What We’re Reading: Daniel: My French Cuisine

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What We're Reading: Daniel: My French Cuisine

Chef Daniel Boulud opened his restaurant Daniel in New York City in 1993, and in the past 20 years it’s become a culinary landmark, with three Michelin stars and a reputation for the finest French cuisine. This month, Daniel releases his eighth cookbook, an homage to his eponymous restaurant and his culinary roots, Daniel: My French Cuisine.


The book begins in the restaurant kitchen (though the distinction between work and home is slight, as the chef lives just 20 feet above the restaurant). Daniel shares recipes for his best dishes from Restaurant Daniel, the same ones prepared by his team; he spares no detail from the lengthy processes, but also encourages you to try individual components, such as the protein or vegetable garnish, if you’re feeling daunted. The dishes include vivid and awe-inspiring takes on traditional combinations, such as Magret of Duck with Rhubarb Variations; Red Snapper “En Croute de Sel” with Harissa and Pistachio Butter; and a Chocolate-Coffee Bar with Mascarpone Whipped Cream for dessert.


In the following sections of the book, Daniel explores iconic French dishes with acclaimed food writer Bill Buford, who writes about their origins and often painstaking preparations. From Pot-au-Feu to Canard a la Presse, you can join their hilarious adventure to recreate historical masterpieces. Finally, Daniel gives us an insight into how he cooks at home with four casual, seasonal menus from his favorite French regions. Interspersed, he shares essays on culinary subjects from bread and cheese to truffles.


In honor of the book’s release, we asked Daniel all about Daniel: My French Cuisine, how his French roots and philosophies influence his cooking, and what he’s making tonight. Read on for his answers and a sample recipe below! And be sure to stop by our Columbus Circle store in New York City on October 15 — the book’s official launch date! — to meet Daniel and get him to sign a copy of your book.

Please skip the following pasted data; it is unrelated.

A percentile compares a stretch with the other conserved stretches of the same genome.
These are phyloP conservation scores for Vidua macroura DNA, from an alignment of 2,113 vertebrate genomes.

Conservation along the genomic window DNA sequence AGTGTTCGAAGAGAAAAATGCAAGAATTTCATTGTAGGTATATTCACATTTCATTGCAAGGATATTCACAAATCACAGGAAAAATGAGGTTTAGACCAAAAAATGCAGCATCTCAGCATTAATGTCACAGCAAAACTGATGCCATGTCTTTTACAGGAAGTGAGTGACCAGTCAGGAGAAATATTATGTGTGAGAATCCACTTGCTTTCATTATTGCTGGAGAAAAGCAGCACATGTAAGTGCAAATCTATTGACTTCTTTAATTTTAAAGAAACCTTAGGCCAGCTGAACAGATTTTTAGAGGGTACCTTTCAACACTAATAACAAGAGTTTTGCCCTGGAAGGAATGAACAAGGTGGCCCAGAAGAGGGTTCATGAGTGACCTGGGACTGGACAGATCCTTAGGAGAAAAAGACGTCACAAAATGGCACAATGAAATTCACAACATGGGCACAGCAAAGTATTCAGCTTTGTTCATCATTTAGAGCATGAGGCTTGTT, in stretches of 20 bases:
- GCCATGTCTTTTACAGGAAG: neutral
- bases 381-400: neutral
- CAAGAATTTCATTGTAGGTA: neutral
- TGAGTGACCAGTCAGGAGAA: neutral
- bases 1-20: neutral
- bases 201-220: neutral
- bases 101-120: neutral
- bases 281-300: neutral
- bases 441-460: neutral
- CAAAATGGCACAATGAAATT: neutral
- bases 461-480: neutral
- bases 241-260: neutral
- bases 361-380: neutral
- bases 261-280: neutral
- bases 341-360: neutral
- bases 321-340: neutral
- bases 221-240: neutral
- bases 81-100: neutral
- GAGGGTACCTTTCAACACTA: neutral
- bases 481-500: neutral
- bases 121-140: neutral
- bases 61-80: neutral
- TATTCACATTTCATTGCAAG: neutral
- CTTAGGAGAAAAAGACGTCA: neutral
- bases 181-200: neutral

What made you decide to write this cookbook now, after 20 years of running Restaurant Daniel? What was your inspiration?

This is book number eight and I love to write cookbooks! My previous cookbooks have been very at-home friendly and straightforward. But after 20 years of cooking at Daniel, I wanted to really showcase the place and the food that makes the restaurant what it is — seasonal cooking with the bounty of American ingredients. Then, of course, I had fun with exploring food topics in the essay section and the iconic dishes in collaboration with writer, friend and “wannabe chef” Bill Buford.  Living above the restaurant, my home cooking is not too far from my restaurant kitchen life, so I included recipes that I like to make at home on Sundays.


You’ve said the dishes at Restaurant Daniel always have a connection to the past. How do you honor classic cuisine while still innovating?

When you look at the book there are many references to French classic dishes, technique and taste, but prepared with local and ethnic ingredients. French cuisine has such a deep rooted history, and I grew up in a region that specifically cultivated some of the greatest food (and wine) techniques and traditions. I still believe French cuisine is the blueprint for many other fine cuisines and so while we have evolved in our kitchens, taking influences from travel and locality, adapting to local taste and using local product and interpreting classic dishes differently, at the core French cooking, is soulful and timeless.


How did growing up in France influence your approach to food?

I grew up on a farm where seasonality of ingredients was in my DNA — the idea of “farm to table” was something I lived and that my grandmother and mother cooked every day, so that idea of market-driven cuisine has been a core focus my entire career. Being from Lyon, the epicenter of French culinary innovation, gave me a strong pride early by witnessing the power of the chef’s make-up.


What philosophies of French cooking do you swear by in your restaurants?

I had the chance to learn from some very classic chefs and also very creative ones, such as Michel Guérard, who pioneered diet “cuisine minceur,” and it gave me the sense of tradition and lightness in the approach to my cooking. My cuisine is contemporary French classic technique and a creative approach to using seasonal and local ingredients. For me, the most important thing is, through valued relationships with great suppliers, using the finest ingredients. From there, creativity and inspiration come in many forms: from a trip I may have taken recently where I discovered a new flavor, to reading classic French cookbooks or merging ideas with my team.


Tell us about a typical day in your life at Restaurant Daniel.

10 AM: I come down from my apartment and work in my office skybox (overlooks the kitchen at DANIEL)

12 PM: Tour the New York City restaurants

3 PM: Meet at the corporate office and discuss global property updates

5 PM: Back at DANIEL for pre-shift meeting

6 PM: Service at DANIEL and trip to one or two restaurants if I can

10 PM: Head downtown to DBGB Kitchen and Bar for late night


Some of the dishes at Restaurant Daniel are very complex; how did you adapt them for the home cook?